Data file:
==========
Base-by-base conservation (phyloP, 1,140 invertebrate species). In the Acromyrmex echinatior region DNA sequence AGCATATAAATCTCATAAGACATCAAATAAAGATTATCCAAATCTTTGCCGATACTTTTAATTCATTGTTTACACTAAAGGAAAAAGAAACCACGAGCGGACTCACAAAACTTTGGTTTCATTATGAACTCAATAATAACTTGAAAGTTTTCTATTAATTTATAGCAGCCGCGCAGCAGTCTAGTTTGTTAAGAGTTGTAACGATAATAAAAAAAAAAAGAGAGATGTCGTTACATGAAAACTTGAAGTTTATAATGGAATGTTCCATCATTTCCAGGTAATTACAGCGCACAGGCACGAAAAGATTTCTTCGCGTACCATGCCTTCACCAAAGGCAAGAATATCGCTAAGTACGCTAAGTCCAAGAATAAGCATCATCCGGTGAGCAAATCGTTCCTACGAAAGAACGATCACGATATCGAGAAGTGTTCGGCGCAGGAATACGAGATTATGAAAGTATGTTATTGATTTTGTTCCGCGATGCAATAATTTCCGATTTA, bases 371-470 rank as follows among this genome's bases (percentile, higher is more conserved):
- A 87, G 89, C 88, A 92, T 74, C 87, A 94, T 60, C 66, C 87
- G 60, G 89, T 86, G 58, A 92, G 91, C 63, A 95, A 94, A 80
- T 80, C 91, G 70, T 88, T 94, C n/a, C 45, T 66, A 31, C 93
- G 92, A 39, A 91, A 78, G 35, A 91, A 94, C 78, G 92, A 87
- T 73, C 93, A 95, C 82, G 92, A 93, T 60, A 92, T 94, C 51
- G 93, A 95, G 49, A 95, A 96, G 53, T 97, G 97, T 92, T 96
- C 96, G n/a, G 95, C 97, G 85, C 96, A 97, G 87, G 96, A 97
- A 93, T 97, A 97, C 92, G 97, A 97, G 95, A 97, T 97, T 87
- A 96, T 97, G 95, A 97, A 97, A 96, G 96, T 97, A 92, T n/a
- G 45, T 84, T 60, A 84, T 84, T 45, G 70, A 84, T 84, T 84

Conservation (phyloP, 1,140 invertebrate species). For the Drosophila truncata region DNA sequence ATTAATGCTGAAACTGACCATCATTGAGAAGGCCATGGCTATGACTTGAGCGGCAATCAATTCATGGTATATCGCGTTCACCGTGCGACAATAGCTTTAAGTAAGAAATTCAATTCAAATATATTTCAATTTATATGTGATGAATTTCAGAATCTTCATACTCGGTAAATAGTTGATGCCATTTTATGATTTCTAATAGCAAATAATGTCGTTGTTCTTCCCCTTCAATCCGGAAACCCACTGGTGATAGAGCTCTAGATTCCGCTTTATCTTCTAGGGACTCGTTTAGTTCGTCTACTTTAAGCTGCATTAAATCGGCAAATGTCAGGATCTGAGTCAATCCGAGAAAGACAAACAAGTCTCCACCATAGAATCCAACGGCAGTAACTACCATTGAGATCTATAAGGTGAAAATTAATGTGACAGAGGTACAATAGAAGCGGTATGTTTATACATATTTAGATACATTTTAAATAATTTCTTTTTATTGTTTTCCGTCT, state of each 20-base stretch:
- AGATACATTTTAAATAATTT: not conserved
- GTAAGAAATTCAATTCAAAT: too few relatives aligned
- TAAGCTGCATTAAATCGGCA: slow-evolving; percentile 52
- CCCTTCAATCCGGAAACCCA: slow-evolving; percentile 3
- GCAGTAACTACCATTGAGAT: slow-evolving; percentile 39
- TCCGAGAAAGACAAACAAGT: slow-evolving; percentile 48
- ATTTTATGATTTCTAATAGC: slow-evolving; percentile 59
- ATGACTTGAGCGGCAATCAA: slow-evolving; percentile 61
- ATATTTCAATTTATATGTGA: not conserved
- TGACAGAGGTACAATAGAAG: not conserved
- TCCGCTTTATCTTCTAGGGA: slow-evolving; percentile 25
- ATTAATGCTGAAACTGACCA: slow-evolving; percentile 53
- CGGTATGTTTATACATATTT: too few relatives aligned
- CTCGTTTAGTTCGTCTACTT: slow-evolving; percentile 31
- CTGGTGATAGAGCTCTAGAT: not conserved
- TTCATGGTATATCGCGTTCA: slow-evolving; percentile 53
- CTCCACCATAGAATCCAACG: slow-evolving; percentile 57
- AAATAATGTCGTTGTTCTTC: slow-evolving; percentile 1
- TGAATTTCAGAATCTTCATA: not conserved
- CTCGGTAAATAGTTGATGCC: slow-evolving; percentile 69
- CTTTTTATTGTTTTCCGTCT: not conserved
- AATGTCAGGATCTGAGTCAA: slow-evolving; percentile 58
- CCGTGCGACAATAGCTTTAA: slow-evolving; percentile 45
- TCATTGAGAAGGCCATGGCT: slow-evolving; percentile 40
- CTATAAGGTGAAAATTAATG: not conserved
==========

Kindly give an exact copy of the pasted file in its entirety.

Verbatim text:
Base-by-base conservation (phyloP, 1,140 invertebrate species). In the Acromyrmex echinatior region DNA sequence AGCATATAAATCTCATAAGACATCAAATAAAGATTATCCAAATCTTTGCCGATACTTTTAATTCATTGTTTACACTAAAGGAAAAAGAAACCACGAGCGGACTCACAAAACTTTGGTTTCATTATGAACTCAATAATAACTTGAAAGTTTTCTATTAATTTATAGCAGCCGCGCAGCAGTCTAGTTTGTTAAGAGTTGTAACGATAATAAAAAAAAAAAGAGAGATGTCGTTACATGAAAACTTGAAGTTTATAATGGAATGTTCCATCATTTCCAGGTAATTACAGCGCACAGGCACGAAAAGATTTCTTCGCGTACCATGCCTTCACCAAAGGCAAGAATATCGCTAAGTACGCTAAGTCCAAGAATAAGCATCATCCGGTGAGCAAATCGTTCCTACGAAAGAACGATCACGATATCGAGAAGTGTTCGGCGCAGGAATACGAGATTATGAAAGTATGTTATTGATTTTGTTCCGCGATGCAATAATTTCCGATTTA, bases 371-470 rank as follows among this genome's bases (percentile, higher is more conserved):
- A 87, G 89, C 88, A 92, T 74, C 87, A 94, T 60, C 66, C 87
- G 60, G 89, T 86, G 58, A 92, G 91, C 63, A 95, A 94, A 80
- T 80, C 91, G 70, T 88, T 94, C n/a, C 45, T 66, A 31, C 93
- G 92, A 39, A 91, A 78, G 35, A 91, A 94, C 78, G 92, A 87
- T 73, C 93, A 95, C 82, G 92, A 93, T 60, A 92, T 94, C 51
- G 93, A 95, G 49, A 95, A 96, G 53, T 97, G 97, T 92, T 96
- C 96, G n/a, G 95, C 97, G 85, C 96, A 97, G 87, G 96, A 97
- A 93, T 97, A 97, C 92, G 97, A 97, G 95, A 97, T 97, T 87
- A 96, T 97, G 95, A 97, A 97, A 96, G 96, T 97, A 92, T n/a
- G 45, T 84, T 60, A 84, T 84, T 45, G 70, A 84, T 84, T 84

Conservation (phyloP, 1,140 invertebrate species). For the Drosophila truncata region DNA sequence ATTAATGCTGAAACTGACCATCATTGAGAAGGCCATGGCTATGACTTGAGCGGCAATCAATTCATGGTATATCGCGTTCACCGTGCGACAATAGCTTTAAGTAAGAAATTCAATTCAAATATATTTCAATTTATATGTGATGAATTTCAGAATCTTCATACTCGGTAAATAGTTGATGCCATTTTATGATTTCTAATAGCAAATAATGTCGTTGTTCTTCCCCTTCAATCCGGAAACCCACTGGTGATAGAGCTCTAGATTCCGCTTTATCTTCTAGGGACTCGTTTAGTTCGTCTACTTTAAGCTGCATTAAATCGGCAAATGTCAGGATCTGAGTCAATCCGAGAAAGACAAACAAGTCTCCACCATAGAATCCAACGGCAGTAACTACCATTGAGATCTATAAGGTGAAAATTAATGTGACAGAGGTACAATAGAAGCGGTATGTTTATACATATTTAGATACATTTTAAATAATTTCTTTTTATTGTTTTCCGTCT, state of each 20-base stretch:
- AGATACATTTTAAATAATTT: not conserved
- GTAAGAAATTCAATTCAAAT: too few relatives aligned
- TAAGCTGCATTAAATCGGCA: slow-evolving; percentile 52
- CCCTTCAATCCGGAAACCCA: slow-evolving; percentile 3
- GCAGTAACTACCATTGAGAT: slow-evolving; percentile 39
- TCCGAGAAAGACAAACAAGT: slow-evolving; percentile 48
- ATTTTATGATTTCTAATAGC: slow-evolving; percentile 59
- ATGACTTGAGCGGCAATCAA: slow-evolving; percentile 61
- ATATTTCAATTTATATGTGA: not conserved
- TGACAGAGGTACAATAGAAG: not conserved
- TCCGCTTTATCTTCTAGGGA: slow-evolving; percentile 25
- ATTAATGCTGAAACTGACCA: slow-evolving; percentile 53
- CGGTATGTTTATACATATTT: too few relatives aligned
- CTCGTTTAGTTCGTCTACTT: slow-evolving; percentile 31
- CTGGTGATAGAGCTCTAGAT: not conserved
- TTCATGGTATATCGCGTTCA: slow-evolving; percentile 53
- CTCCACCATAGAATCCAACG: slow-evolving; percentile 57
- AAATAATGTCGTTGTTCTTC: slow-evolving; percentile 1
- TGAATTTCAGAATCTTCATA: not conserved
- CTCGGTAAATAGTTGATGCC: slow-evolving; percentile 69
- CTTTTTATTGTTTTCCGTCT: not conserved
- AATGTCAGGATCTGAGTCAA: slow-evolving; percentile 58
- CCGTGCGACAATAGCTTTAA: slow-evolving; percentile 45
- TCATTGAGAAGGCCATGGCT: slow-evolving; percentile 40
- CTATAAGGTGAAAATTAATG: not conserved